By Jason Schneider
Not long ago pundits were predicting that film was doomed, that analog image capture would decline precipitously until silver-halide film manufacturing would no longer be commercially viable. Certainly, the digital revolution, which began in earnest just prior to the millennium, was swift and sudden, and by 2005 digital imaging had virtually eclipsed film. Except for a few holdouts like Leica and view camera companies, film cameras were being discontinued in droves, countless film shooters switched to digital, often selling their high-end film camera outfits for a pittance, and you could buy a Hasselblad 500C/M on eBay complete with lens and film back for a mere 400 bucks. Needless to say, film sales plummeted and many slow-selling film types bit the dust. What a difference a decade makes!
Film photography is now experiencing a genuine renaissance. Film sales, used and new analog camera sales (and prices), as well as processing, scanning, and printing services have all been on the upswing over the last 2 years. Despite these many encouraging signs, it is highly unlikely film will ever again become the dominant image capture medium; however, instead of dying with a whimper, it is likely to continue as a robust niche for the foreseeable future. Indeed, it’s now considered cool to shoot film, not only by geezers afflicted with seller’s remorse after ditching their analog gear but also by thousands of millennials who were born into a digital world and are now seeking new ways to express their creative vision. Film photography is attractive for a host of reasons: it provides a direct connection to a venerable tradition; it produces a physical end product (a negative, a print, a transparency) rather than an image file stored on a hard drive or a memory card, and above all, film images have character, that distinctive look and feel that can be simulated, but not quite duplicated, using digital film emulation apps.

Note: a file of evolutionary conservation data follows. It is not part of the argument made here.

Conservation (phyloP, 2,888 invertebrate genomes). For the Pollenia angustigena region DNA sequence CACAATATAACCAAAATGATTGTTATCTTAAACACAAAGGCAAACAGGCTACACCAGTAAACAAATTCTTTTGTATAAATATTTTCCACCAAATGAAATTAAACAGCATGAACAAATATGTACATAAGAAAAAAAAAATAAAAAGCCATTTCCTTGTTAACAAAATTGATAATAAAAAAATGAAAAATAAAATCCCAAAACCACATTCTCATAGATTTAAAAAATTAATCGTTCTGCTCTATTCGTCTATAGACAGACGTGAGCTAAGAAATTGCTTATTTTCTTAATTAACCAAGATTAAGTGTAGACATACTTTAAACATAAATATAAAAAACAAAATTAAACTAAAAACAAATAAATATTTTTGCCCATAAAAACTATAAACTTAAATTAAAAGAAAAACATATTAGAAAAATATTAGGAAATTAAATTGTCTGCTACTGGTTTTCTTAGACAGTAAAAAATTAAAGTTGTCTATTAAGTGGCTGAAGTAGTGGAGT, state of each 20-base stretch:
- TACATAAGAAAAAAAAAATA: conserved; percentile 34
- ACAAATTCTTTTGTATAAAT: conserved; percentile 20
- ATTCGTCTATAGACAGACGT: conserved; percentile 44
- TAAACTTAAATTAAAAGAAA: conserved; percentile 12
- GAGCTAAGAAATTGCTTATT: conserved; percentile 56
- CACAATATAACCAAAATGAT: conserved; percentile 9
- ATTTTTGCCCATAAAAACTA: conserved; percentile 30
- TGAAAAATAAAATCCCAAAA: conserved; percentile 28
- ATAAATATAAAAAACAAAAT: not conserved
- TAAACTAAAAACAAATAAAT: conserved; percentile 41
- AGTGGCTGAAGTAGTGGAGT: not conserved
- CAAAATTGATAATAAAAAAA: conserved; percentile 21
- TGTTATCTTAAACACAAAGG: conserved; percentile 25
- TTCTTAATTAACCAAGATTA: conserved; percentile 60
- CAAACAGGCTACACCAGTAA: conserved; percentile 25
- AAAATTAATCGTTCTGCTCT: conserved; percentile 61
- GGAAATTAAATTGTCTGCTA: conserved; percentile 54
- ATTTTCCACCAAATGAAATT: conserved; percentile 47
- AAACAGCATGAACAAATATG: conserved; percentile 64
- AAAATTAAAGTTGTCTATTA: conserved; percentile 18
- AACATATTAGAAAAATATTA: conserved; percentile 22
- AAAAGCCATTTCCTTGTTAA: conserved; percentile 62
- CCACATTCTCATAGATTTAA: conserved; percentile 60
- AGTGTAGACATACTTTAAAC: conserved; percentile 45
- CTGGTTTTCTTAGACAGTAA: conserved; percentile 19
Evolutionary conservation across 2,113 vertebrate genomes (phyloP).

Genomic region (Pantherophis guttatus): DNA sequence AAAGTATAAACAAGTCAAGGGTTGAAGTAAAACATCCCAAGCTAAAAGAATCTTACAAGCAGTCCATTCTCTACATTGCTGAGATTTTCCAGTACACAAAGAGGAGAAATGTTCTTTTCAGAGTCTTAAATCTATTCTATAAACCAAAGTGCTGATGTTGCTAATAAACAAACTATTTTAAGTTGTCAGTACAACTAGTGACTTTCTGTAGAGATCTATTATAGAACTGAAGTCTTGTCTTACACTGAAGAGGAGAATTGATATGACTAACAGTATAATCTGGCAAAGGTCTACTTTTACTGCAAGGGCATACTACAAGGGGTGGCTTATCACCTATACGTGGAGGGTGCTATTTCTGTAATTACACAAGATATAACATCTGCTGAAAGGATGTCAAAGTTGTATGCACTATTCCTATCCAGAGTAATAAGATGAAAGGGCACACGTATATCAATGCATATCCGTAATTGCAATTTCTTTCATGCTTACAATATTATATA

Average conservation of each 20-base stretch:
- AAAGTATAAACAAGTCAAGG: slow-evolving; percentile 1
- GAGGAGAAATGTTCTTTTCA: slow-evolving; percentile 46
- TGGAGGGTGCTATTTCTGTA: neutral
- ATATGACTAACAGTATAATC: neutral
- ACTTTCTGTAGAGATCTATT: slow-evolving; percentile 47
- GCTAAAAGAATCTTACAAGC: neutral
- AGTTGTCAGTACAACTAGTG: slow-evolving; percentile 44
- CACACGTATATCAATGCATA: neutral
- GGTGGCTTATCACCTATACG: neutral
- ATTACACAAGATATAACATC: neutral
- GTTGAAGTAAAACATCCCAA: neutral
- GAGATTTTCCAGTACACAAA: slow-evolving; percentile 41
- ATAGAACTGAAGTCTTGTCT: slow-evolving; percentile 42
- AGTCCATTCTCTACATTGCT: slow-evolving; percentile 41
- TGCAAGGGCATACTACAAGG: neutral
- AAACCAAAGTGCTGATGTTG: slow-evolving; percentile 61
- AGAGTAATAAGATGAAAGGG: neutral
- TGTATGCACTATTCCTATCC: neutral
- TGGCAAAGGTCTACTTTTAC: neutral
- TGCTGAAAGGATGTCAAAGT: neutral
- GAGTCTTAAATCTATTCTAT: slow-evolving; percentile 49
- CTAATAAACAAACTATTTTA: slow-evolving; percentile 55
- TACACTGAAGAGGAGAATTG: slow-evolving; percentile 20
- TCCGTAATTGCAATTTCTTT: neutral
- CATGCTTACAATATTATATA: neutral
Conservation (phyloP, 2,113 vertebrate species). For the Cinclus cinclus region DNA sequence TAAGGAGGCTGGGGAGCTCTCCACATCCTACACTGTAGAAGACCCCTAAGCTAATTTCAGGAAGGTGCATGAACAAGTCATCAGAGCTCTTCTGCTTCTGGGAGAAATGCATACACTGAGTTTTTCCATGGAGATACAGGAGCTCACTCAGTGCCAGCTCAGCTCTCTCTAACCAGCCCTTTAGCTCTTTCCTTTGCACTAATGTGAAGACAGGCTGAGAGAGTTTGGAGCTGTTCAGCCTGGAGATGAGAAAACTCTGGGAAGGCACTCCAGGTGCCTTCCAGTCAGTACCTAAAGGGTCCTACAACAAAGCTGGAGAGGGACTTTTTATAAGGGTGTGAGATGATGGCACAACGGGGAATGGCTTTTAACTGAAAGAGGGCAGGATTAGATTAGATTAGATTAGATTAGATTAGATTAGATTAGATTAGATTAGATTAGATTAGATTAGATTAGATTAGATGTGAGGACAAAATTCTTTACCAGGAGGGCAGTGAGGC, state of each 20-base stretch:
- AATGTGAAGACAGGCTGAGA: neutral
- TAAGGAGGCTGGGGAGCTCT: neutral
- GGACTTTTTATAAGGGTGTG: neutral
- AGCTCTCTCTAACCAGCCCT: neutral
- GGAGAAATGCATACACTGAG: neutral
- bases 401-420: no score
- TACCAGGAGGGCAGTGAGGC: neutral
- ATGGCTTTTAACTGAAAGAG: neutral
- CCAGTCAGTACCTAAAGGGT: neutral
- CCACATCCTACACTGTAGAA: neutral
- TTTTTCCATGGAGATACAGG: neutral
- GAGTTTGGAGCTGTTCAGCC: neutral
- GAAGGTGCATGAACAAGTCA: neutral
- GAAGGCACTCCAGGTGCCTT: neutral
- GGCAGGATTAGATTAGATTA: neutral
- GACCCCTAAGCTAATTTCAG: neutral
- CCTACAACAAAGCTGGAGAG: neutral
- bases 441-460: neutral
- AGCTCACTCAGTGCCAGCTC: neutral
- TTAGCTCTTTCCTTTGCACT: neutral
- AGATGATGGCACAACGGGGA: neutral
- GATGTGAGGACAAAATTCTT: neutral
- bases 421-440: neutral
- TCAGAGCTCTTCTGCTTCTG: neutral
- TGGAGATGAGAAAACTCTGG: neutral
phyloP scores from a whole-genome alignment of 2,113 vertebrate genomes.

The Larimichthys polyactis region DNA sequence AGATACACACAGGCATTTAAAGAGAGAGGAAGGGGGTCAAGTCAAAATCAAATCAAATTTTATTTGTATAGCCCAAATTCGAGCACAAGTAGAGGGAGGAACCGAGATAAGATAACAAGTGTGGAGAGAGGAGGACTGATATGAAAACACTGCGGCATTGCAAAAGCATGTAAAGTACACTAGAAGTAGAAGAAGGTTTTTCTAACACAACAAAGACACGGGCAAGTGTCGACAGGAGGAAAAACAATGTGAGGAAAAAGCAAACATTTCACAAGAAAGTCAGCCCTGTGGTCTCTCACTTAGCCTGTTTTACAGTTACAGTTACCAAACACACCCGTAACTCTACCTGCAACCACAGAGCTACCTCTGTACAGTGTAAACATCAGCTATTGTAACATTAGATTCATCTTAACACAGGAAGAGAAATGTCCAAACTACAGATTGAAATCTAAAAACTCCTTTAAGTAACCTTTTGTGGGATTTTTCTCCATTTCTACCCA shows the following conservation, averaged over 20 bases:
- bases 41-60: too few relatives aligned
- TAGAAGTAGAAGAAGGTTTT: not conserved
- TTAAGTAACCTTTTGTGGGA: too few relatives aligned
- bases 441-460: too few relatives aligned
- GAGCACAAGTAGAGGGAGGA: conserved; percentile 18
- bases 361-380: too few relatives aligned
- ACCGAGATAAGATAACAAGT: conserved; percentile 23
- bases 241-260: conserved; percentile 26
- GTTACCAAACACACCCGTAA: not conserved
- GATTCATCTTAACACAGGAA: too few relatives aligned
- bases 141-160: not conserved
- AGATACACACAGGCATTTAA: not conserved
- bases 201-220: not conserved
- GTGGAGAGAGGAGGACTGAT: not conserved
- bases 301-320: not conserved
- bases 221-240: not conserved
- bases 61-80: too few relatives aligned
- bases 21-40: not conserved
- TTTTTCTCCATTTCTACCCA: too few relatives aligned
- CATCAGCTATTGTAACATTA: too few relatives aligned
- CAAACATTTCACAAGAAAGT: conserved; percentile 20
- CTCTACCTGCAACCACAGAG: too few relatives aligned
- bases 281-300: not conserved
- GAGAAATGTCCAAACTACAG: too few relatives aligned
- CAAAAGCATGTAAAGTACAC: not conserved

Part of the reason for film’s unique qualities is that images shot on film have actual grain—essentially luminance noise due to slight variations in brightness between adjacent silver-halide crystals or clumps. Many photographers find grain more attractive and natural looking than digital noise, which typically appears as speckles of color or other artifacts, and is due primarily to variations in chroma. Black-and-white films, in particular, can convey a sense of gritty reality with unmatched authenticity, and can capture portraits and street scenes that have that elusive quality of gravitas—“images made for the ages.” While some color films, notably Kodachrome, have disappeared in the wake of the digital revolution, there’s still an impressive array of superb color negative and color transparency films available, each one capable of capturing brilliant colors and superb detail with a unique look and color palette that un-manipulated digital images can’t quite match.
The return of Ektachrome, a classic E-6-process film stock for cinematography as well as a popular 35mm slide film, is certainly great news for film fans because it’s a clear indication that the marketing gurus have determined that there’s sufficient demand to justify the huge capital investment required. Announced at the Las Vegas CES show in early January, Kodak stated that over the next several months it will be working to “reformulate and manufacture Kodak Ektachrome film for both motion picture and still photography applications,” with initial availability expected in the fourth quarter of 2017. The choice of many professional cinematographers before it was discontinued in 2012 Ektachrome has a distinctive look and is acclaimed for its extremely fine grain, clean colors, pleasing tonality and good contrast. “We are seeing a broad resurgence of excitement about capturing images on film,” said Steven Overman, Kodak’s chief marketing officer and president of the Consumer and Film Division. “Kodak is committed to continuing to manufacture film as an irreplaceable medium for image creators to capture their artistic vision. ”
Kodak will produce Ektachrome at its film factory in Rochester, N.Y., and will market and distribute the Super 8 motion picture film version directly. Kodak Alaris, an independent company since 2013, also plans to offer a still format Kodak Professional Ektachrome for photographers in the 35mm, 36-exposure format. Unlike other Kodak Professional Films, all color negative films, Ektachrome generates a positive image that can be viewed or projected once it’s exposed and processed, making it ideal for high-resolution projection or presentations. It’s also well suited for scanning, and printing onto a range of professional-grade photographic media.